- More than half (51 per cent) of voters for the main parties say that Britain could increase its clout if only we had allies.
Yet the fact is, as our report indicates, that the UK has great influence, runs Europe with Germany and France, has aims that are accepted widely and has the allies to prove it. Not for nothing was Britain named as the number one soft power nation in Monocle magazine. It’s just that we are not told.
Given the British people will soon make a once-in-a-lifetime choice between these visions, it is a scandal that their importance is completely lost on the British public. They would be proud to be part of Britain as a leader in Europe but, as far as they are concerned, Britain is a friendless loser. Our focus groups reveal that voters felt that Britain was “insignificant” had “lost its moral backbone” and was “losing against the Germans and the French” in Europe.
All this suggests that we are facing a political as well as a moral crisis. The failure to lead and inform the public of their country’s place in the world as Churchill and Thatcher sought to do has left an existential vacuum filled by a new poujadism. A sad picture is painted of a patriotic public more uncertain and hostile to the forces of globalisation whilst at the same time eager to channel their pride into practice.
Lost an Empire and in search of a role
Like a global grande dame, the UK has had two historic curtain calls since victory in the war. The Suez crisis ended the Empire in 1956, and the European referendum ended the Commonwealth as an effective force in 1975. The choice was then made for Europe. After forty years, who could deny British influence has yielded massive results? As Radek Sikorski, the Polish Foreign Minister, has said, “Europe is now an English-speaking power”. Its key achievements have been British led: the creation of the single market and the welcoming of the former communist states of eastern Europe. Today 75 percent of member states support the UK in its political and economic reform aims. Numerous partners like the US, Japan and Australia and numerous companies such as Ford and Nissan says the UK should be leading, not leaving Europe.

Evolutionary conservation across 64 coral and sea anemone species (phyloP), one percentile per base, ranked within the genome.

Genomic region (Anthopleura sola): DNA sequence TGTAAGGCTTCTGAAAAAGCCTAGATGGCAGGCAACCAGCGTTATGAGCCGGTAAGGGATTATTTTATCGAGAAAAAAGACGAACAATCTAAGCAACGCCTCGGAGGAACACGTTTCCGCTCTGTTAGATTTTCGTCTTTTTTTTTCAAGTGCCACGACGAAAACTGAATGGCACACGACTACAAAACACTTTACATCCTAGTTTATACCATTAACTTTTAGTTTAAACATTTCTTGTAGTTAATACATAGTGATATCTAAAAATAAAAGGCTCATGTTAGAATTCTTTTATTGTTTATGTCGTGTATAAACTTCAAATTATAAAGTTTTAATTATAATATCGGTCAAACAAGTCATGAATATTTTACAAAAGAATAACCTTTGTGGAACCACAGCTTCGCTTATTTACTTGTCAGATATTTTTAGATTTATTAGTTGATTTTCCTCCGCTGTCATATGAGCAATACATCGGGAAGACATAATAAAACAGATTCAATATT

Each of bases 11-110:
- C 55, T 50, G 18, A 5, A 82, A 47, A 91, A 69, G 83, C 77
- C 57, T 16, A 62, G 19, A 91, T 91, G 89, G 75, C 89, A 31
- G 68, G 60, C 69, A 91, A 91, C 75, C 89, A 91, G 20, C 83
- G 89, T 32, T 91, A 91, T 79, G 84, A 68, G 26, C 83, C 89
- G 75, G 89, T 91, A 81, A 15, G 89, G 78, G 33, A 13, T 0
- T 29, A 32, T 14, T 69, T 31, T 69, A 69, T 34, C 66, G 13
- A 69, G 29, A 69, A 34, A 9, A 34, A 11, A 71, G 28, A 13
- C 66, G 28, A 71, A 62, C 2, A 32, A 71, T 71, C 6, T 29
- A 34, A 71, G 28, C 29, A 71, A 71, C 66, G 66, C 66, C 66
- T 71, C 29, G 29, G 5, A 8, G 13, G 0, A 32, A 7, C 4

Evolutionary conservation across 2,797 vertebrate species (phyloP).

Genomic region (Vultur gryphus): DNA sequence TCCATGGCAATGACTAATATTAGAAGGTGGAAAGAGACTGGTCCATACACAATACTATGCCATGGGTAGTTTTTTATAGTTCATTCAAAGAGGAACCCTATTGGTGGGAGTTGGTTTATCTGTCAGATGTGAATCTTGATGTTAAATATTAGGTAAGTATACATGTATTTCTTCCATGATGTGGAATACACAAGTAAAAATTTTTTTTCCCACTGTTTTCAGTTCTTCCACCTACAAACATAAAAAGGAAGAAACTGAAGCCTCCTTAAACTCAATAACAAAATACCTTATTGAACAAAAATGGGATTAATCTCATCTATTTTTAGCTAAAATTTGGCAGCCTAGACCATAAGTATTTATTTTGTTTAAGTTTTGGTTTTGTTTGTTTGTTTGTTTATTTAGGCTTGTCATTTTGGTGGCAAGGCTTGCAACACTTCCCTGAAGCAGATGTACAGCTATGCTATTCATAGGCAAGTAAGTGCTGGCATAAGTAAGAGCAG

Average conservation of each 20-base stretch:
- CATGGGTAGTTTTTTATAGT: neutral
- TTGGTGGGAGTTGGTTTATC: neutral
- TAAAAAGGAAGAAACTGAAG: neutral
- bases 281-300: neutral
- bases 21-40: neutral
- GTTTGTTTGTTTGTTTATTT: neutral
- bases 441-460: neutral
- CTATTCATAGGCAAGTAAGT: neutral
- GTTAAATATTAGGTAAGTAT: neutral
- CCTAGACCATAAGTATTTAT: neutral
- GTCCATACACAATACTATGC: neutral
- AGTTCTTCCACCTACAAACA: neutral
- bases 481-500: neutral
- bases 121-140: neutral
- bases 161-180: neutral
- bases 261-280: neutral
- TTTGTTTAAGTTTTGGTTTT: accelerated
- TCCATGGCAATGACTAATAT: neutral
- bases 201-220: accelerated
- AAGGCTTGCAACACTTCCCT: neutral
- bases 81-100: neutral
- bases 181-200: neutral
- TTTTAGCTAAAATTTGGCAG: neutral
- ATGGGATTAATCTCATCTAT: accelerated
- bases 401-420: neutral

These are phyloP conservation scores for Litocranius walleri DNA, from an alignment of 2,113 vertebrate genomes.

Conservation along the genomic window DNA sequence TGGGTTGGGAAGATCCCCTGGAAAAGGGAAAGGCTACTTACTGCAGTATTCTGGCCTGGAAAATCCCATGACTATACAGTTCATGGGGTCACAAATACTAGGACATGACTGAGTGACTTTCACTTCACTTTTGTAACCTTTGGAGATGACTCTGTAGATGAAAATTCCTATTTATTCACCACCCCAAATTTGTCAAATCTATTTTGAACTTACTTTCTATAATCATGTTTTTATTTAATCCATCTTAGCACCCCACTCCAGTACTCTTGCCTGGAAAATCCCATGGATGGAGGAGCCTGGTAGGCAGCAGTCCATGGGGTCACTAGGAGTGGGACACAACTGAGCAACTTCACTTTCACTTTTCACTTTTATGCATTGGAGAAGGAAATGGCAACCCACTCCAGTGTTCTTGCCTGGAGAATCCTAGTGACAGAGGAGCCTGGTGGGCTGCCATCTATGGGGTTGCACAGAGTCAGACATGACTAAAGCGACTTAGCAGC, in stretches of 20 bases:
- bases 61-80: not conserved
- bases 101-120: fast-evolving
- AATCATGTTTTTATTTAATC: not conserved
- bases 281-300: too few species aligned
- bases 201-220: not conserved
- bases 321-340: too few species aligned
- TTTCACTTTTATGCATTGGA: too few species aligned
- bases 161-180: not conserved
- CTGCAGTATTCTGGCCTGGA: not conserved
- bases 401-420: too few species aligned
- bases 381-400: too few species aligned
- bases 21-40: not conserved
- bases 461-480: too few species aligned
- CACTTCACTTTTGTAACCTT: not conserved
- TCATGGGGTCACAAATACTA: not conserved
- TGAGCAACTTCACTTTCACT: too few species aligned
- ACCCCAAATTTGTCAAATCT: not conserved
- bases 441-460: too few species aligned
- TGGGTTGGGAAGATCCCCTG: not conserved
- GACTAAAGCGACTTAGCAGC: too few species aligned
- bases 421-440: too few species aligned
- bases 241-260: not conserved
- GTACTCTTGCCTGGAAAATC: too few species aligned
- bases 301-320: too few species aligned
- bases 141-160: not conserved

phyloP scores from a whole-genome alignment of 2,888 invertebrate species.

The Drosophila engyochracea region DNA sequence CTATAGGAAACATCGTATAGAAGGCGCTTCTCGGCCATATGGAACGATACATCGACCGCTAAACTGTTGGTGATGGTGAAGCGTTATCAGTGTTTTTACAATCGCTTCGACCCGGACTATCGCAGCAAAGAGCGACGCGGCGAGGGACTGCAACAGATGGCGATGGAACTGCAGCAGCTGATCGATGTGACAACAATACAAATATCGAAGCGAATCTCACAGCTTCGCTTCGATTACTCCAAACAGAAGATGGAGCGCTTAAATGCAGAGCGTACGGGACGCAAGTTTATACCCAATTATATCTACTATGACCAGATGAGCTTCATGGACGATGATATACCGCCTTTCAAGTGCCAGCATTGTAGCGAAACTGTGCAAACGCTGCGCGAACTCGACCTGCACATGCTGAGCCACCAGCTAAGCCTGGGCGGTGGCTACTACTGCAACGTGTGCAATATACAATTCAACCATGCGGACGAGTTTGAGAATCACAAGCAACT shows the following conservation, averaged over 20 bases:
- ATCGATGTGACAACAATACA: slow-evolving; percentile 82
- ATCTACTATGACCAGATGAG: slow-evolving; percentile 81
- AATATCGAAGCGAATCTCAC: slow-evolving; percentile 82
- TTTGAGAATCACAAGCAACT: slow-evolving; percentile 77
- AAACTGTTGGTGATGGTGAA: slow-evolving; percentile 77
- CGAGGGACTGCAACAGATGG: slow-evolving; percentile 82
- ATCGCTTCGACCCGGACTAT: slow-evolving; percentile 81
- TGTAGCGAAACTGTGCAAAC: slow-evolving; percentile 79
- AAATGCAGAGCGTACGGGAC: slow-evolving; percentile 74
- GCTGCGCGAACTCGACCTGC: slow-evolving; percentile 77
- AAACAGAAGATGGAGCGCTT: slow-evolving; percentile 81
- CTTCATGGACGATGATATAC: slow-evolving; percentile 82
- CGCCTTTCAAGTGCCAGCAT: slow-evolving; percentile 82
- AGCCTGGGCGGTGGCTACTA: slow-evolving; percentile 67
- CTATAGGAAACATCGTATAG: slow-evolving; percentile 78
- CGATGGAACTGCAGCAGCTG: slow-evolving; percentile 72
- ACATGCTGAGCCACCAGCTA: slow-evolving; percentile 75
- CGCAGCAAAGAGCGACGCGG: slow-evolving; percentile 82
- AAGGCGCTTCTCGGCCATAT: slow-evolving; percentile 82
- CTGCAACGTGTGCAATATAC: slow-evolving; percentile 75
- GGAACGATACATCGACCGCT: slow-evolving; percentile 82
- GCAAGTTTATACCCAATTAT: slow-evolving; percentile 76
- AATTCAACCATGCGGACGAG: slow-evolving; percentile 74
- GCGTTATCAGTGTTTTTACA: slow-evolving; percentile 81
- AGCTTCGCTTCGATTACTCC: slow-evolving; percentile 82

But with a confused people, bewildered allies and discomforted companies, Britain is facing a third curtain call ending our power in Europe. If it was true that the UK had no influence in the councils of Europe leaving would be a reasonable step. But as Britain leads in Europe, leaving seems to a suicidal indulgence. As Janan Ganesh of the FT said in a sideswipe at a country adrift, “Britain has delusions of weakness not of grandeur.” The tragedy is that the public believe this delusion. What we need is a new patriotism where the people are guided by their leaders and informed by their press that Britain is a big player in Europe, wins its battles and keeps its friends. Otherwise, as those friends said in a recent report: “reform would be in jeopardy especially if the UK, previously… Europe’s spiritual brother departs to an unknown geopolitical destination, significantly weakening its influence within the EU and the world.”